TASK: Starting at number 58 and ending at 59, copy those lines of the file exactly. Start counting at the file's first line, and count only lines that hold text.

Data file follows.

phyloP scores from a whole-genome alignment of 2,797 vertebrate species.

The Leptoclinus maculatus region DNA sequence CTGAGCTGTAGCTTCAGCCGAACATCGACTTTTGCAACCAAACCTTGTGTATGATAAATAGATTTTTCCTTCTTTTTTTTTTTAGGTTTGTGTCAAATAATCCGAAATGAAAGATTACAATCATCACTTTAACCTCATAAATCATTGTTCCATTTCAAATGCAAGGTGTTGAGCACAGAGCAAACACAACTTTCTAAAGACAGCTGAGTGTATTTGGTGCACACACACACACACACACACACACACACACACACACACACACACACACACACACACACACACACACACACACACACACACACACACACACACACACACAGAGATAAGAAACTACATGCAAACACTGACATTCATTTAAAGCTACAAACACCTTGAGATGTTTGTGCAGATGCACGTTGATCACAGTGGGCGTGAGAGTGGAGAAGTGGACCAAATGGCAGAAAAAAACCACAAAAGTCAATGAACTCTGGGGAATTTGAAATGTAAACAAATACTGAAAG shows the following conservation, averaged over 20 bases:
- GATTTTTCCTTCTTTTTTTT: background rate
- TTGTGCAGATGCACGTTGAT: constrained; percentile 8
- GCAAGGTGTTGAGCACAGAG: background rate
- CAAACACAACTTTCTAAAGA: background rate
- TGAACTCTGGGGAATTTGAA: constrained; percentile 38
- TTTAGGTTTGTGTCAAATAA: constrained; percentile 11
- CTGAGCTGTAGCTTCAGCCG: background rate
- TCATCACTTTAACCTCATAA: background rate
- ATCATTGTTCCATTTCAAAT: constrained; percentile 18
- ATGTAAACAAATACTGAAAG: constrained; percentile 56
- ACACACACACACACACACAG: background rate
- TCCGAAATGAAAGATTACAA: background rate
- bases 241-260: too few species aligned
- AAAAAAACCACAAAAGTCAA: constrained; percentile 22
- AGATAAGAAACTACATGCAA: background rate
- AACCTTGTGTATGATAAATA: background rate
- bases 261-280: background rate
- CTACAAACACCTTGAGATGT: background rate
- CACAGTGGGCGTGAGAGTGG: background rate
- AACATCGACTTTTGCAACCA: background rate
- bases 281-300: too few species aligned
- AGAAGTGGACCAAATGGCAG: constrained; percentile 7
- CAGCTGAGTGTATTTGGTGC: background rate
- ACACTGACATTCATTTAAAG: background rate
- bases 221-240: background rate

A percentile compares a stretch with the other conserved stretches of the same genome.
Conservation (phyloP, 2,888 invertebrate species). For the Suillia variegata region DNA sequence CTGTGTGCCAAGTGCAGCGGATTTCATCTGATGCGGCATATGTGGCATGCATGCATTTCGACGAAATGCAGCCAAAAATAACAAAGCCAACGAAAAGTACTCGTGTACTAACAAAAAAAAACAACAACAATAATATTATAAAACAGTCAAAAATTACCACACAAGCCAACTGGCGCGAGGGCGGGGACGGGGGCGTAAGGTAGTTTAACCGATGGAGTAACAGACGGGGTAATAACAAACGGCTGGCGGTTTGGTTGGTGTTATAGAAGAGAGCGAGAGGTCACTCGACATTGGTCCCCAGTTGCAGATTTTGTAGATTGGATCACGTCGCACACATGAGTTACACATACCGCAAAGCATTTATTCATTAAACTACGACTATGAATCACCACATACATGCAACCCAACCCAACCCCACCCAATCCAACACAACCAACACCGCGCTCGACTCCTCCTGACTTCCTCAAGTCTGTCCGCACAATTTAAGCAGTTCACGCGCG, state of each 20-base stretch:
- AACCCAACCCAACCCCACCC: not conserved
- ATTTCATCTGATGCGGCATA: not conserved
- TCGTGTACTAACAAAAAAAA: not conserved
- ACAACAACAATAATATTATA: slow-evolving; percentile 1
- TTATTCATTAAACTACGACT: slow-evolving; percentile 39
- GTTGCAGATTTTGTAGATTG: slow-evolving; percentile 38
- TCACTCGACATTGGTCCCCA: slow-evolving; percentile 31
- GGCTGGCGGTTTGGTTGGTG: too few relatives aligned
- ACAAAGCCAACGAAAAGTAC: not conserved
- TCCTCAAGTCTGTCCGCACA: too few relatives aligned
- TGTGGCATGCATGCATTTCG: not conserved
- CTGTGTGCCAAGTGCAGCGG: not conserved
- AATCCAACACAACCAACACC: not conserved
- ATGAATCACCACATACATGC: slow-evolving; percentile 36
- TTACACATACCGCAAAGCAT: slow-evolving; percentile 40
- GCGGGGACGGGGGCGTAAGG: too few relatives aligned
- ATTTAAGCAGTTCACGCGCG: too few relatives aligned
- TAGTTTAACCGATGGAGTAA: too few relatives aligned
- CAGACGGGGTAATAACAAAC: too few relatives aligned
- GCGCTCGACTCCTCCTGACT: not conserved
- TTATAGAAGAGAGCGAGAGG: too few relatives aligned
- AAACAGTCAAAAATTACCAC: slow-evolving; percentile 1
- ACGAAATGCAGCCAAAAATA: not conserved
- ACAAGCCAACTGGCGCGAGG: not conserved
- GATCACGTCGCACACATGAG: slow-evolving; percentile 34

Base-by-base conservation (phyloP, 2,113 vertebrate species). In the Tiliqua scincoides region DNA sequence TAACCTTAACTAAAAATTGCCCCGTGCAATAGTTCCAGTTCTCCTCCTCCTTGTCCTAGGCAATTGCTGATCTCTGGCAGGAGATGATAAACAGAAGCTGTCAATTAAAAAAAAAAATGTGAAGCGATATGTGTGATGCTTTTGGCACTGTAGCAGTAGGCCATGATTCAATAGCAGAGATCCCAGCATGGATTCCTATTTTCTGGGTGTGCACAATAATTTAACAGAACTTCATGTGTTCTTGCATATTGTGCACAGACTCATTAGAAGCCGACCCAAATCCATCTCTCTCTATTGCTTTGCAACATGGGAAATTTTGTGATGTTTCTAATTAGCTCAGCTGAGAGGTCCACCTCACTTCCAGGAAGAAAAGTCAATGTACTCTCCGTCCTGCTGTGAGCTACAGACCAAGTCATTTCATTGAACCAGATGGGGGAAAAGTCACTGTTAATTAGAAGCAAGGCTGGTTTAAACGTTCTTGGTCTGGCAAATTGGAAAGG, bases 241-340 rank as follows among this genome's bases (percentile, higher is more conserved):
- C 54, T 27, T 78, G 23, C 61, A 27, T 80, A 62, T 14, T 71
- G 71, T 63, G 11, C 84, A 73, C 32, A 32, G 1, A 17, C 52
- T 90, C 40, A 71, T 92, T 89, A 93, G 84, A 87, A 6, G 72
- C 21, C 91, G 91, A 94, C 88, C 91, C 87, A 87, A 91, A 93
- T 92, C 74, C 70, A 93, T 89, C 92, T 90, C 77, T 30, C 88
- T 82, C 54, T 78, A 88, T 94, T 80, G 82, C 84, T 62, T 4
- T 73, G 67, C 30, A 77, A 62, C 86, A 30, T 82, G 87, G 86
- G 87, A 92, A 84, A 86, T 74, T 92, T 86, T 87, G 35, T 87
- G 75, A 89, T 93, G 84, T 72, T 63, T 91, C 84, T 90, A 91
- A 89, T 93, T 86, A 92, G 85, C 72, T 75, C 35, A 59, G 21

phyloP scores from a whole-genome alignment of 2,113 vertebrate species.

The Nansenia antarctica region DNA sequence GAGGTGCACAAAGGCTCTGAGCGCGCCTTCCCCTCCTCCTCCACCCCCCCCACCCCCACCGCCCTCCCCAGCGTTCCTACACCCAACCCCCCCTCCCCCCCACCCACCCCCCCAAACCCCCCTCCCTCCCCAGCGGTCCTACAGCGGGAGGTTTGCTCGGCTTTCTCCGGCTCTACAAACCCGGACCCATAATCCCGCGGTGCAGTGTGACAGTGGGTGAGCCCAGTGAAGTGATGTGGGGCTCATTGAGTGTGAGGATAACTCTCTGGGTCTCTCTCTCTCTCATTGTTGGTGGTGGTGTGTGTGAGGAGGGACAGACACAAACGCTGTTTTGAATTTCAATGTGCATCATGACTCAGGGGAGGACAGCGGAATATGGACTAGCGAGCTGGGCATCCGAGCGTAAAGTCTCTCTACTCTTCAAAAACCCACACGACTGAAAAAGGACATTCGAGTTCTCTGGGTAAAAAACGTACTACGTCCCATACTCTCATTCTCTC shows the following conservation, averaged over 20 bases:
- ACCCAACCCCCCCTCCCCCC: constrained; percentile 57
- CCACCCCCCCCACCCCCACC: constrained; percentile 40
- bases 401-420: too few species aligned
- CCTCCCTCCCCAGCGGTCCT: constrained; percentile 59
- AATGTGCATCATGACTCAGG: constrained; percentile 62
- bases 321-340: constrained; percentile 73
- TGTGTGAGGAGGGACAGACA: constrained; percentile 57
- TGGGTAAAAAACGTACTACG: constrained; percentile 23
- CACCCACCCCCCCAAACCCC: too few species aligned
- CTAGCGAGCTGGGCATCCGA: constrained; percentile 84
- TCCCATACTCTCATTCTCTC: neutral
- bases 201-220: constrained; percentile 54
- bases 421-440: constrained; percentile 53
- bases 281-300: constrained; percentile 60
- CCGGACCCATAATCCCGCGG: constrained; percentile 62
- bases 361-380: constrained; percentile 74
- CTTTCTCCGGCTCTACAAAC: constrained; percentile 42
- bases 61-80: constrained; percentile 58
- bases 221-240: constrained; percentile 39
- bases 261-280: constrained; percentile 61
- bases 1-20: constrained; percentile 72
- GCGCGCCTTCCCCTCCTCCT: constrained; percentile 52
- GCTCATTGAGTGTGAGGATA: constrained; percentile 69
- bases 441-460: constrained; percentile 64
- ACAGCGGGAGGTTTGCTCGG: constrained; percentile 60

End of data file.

- T 90, C 40, A 71, T 92, T 89, A 93, G 84, A 87, A 6, G 72
- C 21, C 91, G 91, A 94, C 88, C 91, C 87, A 87, A 91, A 93